Co-op vegan pie review

VeganMeat alternatives
Read time 2 mins
Updated 15 Feb, 2021
Co-op GRO vegan pie montage of images. Box from the side, a box of four with one bite out of a pie, three single pies. All on a pink background.
Try a meat-free addition to your picnic basket with the Co-op GRO vegan mini pies.
Products mentioned in this article

As former meat-eaters, we have tried and tested the Co-op vegan pies to see how they compare to the original snack. Whether you're vegetarian, vegan, trying to cut down on meat, or just curious about innovative new products, we'll talk you through the pie experience.

A UK picnic and lunchbox classic, the pork pie has now had a plant-based makeover. The Co-op released a whole new range of their GRO brand products in January 2021. One of the best is the four pack GRO 4 Vegan Pies 'with a tasty plant protein filling'.

Look inside the Co-op vegan pie

  • The filling is made from soya protein, onion and potato. Sometimes you get the odd little cube of potato in the filling which is nice.
  • The crust is a crumbly shortcrust with a light texture.
  • Unbelievably, they've even replicated the jelly bits in the pie!

Our review of the vegan pie

So similar to the traditional meat version, it's hard to remember that it's vegan. For lifelong vegans, the pie is almost like eating a very dense vegan sausage roll or veggie haggis filling, in a shortcrust pastry.

  • First bite. When you first bite into it, the pastry maybe doesn't have the exact same glaze as the traditional pie. It's still shiny and shortcrust, but not as glossy a finish. This might be to do with an egg wash. The pastry is great. It's just the right amount of crumbly and crunchy.
  • Size. The mini size is perfect, as the pies are quite dense. You sometimes see a little cube of potato which makes it feel quite homemade. The filling does not feel as questionable as the pork content in the traditional pie.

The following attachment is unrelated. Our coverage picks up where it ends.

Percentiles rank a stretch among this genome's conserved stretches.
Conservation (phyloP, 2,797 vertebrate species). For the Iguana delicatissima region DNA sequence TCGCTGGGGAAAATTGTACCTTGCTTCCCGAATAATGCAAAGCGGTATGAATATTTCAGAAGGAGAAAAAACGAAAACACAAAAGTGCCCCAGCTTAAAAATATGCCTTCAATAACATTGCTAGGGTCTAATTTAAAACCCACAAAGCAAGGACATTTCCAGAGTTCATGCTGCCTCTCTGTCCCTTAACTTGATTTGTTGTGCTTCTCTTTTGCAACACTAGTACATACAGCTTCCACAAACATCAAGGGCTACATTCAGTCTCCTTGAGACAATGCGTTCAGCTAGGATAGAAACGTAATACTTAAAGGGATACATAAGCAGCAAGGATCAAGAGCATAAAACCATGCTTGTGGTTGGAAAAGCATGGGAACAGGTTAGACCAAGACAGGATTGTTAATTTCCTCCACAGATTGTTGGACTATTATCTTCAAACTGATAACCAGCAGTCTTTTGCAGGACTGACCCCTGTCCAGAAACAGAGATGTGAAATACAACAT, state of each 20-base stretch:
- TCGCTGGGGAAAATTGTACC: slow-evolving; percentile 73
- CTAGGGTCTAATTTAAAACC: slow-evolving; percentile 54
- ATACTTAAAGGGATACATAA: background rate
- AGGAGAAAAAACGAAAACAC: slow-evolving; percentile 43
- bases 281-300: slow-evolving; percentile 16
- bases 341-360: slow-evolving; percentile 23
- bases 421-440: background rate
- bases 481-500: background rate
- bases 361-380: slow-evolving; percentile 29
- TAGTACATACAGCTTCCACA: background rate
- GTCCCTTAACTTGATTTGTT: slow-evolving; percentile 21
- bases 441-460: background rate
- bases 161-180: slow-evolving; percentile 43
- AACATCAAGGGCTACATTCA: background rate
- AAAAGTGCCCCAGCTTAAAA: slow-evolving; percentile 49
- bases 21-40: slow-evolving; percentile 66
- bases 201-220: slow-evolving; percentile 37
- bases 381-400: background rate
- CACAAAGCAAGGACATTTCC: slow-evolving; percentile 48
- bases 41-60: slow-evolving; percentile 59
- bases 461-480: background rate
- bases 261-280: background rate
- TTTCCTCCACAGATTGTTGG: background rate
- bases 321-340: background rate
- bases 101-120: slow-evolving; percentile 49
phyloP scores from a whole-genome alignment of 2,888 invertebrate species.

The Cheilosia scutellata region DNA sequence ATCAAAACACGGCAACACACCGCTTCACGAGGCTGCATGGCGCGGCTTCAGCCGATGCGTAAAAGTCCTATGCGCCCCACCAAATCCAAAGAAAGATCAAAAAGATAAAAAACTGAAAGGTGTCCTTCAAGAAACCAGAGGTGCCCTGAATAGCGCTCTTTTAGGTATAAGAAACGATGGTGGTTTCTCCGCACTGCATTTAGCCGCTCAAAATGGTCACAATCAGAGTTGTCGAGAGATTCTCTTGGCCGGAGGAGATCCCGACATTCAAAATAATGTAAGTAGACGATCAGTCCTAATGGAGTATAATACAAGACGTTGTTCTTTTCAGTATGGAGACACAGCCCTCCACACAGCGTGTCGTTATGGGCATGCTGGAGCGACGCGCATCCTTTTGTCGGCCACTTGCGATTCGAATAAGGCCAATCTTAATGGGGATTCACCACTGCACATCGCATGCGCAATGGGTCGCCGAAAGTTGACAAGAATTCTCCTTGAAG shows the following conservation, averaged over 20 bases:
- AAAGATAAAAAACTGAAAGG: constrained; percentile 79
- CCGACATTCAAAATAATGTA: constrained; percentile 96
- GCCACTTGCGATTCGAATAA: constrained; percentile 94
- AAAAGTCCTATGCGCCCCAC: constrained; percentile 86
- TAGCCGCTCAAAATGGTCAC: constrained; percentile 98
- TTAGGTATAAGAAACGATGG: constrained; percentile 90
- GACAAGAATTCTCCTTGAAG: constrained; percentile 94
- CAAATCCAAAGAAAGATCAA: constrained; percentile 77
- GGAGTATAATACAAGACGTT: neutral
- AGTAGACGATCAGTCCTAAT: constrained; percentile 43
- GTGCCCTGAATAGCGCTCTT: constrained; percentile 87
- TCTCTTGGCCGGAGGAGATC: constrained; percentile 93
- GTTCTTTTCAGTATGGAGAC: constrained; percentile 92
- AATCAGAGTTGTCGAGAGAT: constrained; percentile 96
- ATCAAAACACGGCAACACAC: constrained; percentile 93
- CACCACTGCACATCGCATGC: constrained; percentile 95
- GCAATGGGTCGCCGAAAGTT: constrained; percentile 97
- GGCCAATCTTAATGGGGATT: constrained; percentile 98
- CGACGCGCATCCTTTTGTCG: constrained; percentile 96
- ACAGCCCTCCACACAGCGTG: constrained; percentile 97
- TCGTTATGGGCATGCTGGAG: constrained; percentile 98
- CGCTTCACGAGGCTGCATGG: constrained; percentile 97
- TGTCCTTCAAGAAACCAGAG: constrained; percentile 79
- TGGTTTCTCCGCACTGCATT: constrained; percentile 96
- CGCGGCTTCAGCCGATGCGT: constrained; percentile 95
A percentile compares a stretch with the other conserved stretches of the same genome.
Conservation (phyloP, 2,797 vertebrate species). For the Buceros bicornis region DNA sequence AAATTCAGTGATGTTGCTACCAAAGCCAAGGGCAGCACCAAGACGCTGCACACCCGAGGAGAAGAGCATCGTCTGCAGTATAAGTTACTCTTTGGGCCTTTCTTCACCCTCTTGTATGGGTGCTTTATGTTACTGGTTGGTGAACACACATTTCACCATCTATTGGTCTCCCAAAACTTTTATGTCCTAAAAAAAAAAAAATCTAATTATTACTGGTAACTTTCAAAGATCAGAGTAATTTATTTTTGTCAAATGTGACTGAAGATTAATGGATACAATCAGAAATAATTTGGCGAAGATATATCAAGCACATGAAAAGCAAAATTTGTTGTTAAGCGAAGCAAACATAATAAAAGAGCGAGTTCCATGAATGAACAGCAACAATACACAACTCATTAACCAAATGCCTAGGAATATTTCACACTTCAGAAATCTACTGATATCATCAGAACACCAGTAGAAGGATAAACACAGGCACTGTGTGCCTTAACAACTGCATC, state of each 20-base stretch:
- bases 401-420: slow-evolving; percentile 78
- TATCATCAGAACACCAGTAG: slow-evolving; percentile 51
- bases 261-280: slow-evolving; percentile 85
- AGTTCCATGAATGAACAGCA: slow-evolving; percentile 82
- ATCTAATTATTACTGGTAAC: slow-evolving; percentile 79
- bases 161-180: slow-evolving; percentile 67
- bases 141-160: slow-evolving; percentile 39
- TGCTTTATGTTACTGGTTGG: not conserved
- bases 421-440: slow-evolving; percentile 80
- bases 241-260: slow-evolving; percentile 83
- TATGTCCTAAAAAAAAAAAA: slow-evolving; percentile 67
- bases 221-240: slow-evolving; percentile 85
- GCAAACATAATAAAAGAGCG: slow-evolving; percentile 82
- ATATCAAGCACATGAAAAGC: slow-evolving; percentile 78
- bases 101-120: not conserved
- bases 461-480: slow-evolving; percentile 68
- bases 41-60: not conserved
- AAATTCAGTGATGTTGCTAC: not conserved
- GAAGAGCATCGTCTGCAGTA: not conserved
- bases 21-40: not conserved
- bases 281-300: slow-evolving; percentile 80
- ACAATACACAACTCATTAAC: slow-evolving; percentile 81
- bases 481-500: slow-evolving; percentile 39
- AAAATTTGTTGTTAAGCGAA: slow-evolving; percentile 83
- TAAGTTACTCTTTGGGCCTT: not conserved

• Taste. The taste of the filling is lovely. It is well seasoned, almost spiced with a hint of something wintery. They are peppery and not overly-salted. The pie crust doesn't have too much flavour, it's all about the filling. This again matches what you'd expect from a traditional pork pie.
  • Texture. In a pork pie, you encouter a layer of jelly or sometimes cubes of jelly. In the vegan pies, Co-op have replicated this, for the jelly fans! There are tiny crystals of jelly, but it is very soft and just melts away. You won't find any hard or gristly bits in the filling. The texture of the filling is slightly more crumbly than the pork type. If you've never tried a pork pie before, the texture is similar to what you might find in a vegan sausage roll.

Cost of the pies

  • A four pack of these small Co-op GRO Vegan Pies will cost you £2.50 for 200g.
  • Just to compare, a four pack of Co-op Mini Melton Mowbray Pork Pies will cost you £2 for 200g.

With a difference of 50p, keep an eye out for vegan introductory price bargains.

Where to buy the vegan pies

These are something you might pick up on a conveneice run to your local Co-op. For now, Co-op stores are the only place stocking these pies.

Shop Co-op groceries online

Order Co-op grocieries with Deliveroo

View the Co-op GRO vegan pies

View the entire Co-op GRO vegan range

Why should we try to be greener folk?

For your own health, a 140g Co-op traditional Melton Mowbray pork pie contains 33.6g of fat. This includes lard, hydrogenated vegetable oil and pork fat. Also, the jelly bits in traditional pies are usually made from pig's trotters...

We aren't saying that the vegan pies are healthy either. Snack food is still snack food, and processed foods are still processed foods. However, switching to a plant-based alternative like the Co-op GRO vegan pie isn't as dangerous for your cholesterol.